Long before my brother Jeff died, I was fascinated by the topic of life after death. So was he. It was one of the many metaphysical topics we loved to ponder during our long phone conversations between his home on the West Coast and mine on the East.
My interest intensified during my years as a hospice social worker. My search for proof of life beyond this one even brought me to a few meetings of a Near Death Experience (NDE) group. The accounts were mind-blowing, and the take-home message from near death experiencers was this: when we die, we’re encapsulated in an indescribable light, and experience a sense of love beyond anything experienced in our physical lives.
When I was in the room with near-death experiencers, or when hospice families recounted story after story of a dying loved one talking to deceased relatives in the days leading up to death, I was all in. But day to day, my rational, analytic brain would take over, and I’d generally lose faith in the possibility of life after death. I just couldn’t wrap my small brain around the mechanics of how this spirit-without-physical-body business might work. Still can’t.
Fast forward ten years to when Jeff died suddenly, by suicide. What was a peripheral, conceptual fascination with the afterlife got personal. I desperately wanted to know where my brother was, if he “was” at all, now that he wasn’t with us anymore as he’d been the morning he died.
After Jeff died, my family cocooned for two and a half weeks at my parent’s lake house in New Hampshire. As everyone else left, I decided I wasn’t quite ready to depart, not yet prepared to leave the place where I last saw my brother. So I lingered a couple days longer in New Hampshire before returning to my home in Boston.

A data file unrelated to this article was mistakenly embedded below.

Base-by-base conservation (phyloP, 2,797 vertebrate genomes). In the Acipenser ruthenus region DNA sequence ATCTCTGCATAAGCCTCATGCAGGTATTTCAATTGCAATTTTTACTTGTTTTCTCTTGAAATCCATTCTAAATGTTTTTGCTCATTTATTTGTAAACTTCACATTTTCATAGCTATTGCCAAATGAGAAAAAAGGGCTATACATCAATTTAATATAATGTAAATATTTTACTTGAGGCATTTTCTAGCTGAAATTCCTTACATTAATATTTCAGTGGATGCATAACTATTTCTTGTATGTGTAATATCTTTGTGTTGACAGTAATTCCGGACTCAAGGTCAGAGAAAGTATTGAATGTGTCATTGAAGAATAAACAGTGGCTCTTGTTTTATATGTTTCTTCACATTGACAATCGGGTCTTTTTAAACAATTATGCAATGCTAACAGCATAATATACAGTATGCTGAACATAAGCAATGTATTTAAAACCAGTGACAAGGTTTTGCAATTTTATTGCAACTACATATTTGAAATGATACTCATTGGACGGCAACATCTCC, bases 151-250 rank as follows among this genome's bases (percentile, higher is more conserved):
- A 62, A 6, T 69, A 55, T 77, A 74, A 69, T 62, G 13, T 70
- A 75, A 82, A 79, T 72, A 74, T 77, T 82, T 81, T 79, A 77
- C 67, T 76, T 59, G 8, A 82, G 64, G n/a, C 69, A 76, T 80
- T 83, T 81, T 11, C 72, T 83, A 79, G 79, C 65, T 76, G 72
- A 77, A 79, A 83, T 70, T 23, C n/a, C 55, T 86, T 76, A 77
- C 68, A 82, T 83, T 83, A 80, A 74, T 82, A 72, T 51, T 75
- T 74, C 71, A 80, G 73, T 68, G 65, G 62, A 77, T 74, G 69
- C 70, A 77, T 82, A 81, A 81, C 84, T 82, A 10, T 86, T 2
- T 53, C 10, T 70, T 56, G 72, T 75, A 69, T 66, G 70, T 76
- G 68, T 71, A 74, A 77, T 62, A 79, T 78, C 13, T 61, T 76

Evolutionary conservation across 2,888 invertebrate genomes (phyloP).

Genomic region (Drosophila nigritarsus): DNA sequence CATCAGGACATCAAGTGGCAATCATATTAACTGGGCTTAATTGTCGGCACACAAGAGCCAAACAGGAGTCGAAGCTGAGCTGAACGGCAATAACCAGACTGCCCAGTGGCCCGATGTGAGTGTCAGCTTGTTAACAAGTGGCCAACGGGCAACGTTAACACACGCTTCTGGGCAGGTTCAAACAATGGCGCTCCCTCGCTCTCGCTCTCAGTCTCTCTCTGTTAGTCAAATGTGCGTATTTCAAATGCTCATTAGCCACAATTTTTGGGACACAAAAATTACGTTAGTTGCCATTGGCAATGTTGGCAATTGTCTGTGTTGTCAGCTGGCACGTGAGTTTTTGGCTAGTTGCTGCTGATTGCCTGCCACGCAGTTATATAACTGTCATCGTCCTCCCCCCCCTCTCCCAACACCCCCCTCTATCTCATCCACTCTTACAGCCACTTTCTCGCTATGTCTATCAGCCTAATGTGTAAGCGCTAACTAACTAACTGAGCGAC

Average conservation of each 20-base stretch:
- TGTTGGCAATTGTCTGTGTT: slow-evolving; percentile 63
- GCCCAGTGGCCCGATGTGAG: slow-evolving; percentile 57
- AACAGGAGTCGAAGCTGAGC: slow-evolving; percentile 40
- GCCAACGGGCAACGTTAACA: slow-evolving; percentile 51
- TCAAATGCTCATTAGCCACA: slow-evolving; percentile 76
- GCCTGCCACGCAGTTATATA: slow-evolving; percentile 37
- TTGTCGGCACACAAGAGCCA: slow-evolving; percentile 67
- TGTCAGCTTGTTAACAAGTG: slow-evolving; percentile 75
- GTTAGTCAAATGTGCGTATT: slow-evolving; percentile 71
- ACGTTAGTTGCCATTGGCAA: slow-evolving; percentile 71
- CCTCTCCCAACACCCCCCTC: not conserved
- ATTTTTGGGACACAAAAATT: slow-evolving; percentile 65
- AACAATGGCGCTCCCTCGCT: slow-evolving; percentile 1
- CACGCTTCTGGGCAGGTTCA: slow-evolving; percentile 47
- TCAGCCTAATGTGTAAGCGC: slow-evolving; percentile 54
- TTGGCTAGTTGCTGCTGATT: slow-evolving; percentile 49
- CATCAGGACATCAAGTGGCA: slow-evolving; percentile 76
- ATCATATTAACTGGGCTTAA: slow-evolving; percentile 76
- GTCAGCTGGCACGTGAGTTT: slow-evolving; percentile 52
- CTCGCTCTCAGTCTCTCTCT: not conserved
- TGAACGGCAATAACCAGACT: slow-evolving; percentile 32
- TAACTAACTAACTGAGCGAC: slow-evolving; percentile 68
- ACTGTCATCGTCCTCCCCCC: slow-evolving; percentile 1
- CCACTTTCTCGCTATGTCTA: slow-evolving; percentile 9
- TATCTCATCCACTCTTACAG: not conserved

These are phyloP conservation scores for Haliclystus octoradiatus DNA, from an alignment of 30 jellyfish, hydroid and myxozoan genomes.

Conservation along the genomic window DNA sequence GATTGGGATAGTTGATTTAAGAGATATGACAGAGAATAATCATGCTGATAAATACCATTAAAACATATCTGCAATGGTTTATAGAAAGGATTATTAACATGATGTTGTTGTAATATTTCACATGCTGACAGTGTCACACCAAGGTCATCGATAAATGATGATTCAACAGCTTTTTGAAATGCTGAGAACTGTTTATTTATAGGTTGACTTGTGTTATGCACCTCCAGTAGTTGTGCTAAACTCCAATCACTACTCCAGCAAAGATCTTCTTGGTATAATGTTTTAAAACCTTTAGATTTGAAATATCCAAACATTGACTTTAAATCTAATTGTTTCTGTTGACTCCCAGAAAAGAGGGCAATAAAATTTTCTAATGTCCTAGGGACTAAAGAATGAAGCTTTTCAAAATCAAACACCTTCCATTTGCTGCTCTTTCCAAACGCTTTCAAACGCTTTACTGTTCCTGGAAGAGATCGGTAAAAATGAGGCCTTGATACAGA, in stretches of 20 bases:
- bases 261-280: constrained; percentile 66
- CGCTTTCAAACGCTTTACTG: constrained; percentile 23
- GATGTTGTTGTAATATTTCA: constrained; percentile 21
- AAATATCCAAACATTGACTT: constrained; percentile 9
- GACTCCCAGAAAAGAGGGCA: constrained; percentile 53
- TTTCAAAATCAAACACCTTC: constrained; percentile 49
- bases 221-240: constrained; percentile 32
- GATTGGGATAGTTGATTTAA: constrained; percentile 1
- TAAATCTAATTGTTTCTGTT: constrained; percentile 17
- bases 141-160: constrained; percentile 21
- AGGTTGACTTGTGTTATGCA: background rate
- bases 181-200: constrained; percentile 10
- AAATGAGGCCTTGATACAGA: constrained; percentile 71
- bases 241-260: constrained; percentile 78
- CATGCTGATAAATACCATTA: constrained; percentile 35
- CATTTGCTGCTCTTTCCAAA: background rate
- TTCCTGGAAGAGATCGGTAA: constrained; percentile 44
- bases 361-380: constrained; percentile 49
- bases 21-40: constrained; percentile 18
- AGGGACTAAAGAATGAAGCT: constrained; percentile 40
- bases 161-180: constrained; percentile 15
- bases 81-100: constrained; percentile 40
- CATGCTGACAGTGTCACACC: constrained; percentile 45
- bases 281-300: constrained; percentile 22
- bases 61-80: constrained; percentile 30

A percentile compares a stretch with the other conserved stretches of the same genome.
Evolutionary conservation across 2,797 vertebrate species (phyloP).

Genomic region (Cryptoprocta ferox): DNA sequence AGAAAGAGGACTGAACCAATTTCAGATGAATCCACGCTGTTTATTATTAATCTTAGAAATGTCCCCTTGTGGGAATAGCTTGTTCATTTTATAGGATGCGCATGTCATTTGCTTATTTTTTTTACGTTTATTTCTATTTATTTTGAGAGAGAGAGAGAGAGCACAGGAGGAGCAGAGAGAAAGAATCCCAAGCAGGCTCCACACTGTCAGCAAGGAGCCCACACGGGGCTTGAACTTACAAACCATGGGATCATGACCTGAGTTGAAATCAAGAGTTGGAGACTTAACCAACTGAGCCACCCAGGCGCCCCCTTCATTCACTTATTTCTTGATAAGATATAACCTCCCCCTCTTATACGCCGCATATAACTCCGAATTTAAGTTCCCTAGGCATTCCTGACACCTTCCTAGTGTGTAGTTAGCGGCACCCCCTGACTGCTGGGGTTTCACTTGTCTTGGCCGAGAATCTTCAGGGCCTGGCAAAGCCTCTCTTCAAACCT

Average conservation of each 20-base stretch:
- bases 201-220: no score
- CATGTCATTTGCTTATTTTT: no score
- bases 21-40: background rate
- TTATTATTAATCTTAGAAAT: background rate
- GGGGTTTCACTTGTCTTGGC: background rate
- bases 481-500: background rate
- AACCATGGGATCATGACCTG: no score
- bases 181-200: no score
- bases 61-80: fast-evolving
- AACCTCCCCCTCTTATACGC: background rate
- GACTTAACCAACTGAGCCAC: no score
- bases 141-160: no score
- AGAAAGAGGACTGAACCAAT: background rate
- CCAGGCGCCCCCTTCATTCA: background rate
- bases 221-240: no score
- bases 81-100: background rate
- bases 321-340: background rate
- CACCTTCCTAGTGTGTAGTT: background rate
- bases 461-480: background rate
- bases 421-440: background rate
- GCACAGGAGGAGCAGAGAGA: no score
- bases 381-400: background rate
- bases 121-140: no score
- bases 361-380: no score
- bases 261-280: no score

The afternoon that everyone left, I was truly alone-alone for the first time since Jeff had died. After my family’s car pulled up the steep dirt driveway, I slumped against the garage door, dropping to the ground, sobbing. This was the same spot where I’d had my last, deeply tender conversation with Jeff on the morning he died, which concluded with a hug and him thanking me and telling me loved me. I had no idea he was saying goodbye.
Now, crumpled against the garage, I begged, pleaded with him to reveal something, anything, to me about where he was now. I yelled out loud, “I can’t feel you…I can’t sense you…where the fuck are you?” I asked him to send me an irrefutable sign to let me know that he wasn’t as far away and permanently gone as he felt.
That same evening my brother Kevin drove back from his home in Maine to stay overnight with me because it turned out that I wasn’t ready to be alone. Kevin and I sank into our respective couches, the same spots where we’d huddled for the prior 17 days.
To survive tragedy, it’s essential to periodically numb the pain through normal, mindless activities. On this evening with Kevin, I found myself on the Apple (computer) website researching iPods for him. A few days earlier I’d been on the website researching a laptop computer for my mom.
At that time, the Apple website was designed so that every time I went to the page it would say “Welcome, Kyle” in the upper right corner, even if weeks went by between visits to the site. Once logged in to your Apple account, users stay logged in until going through a few not very obvious steps to log out. Earlier that week when I was on the website researching laptops for my mom, the “Welcome, Kyle” greeting was reliably there.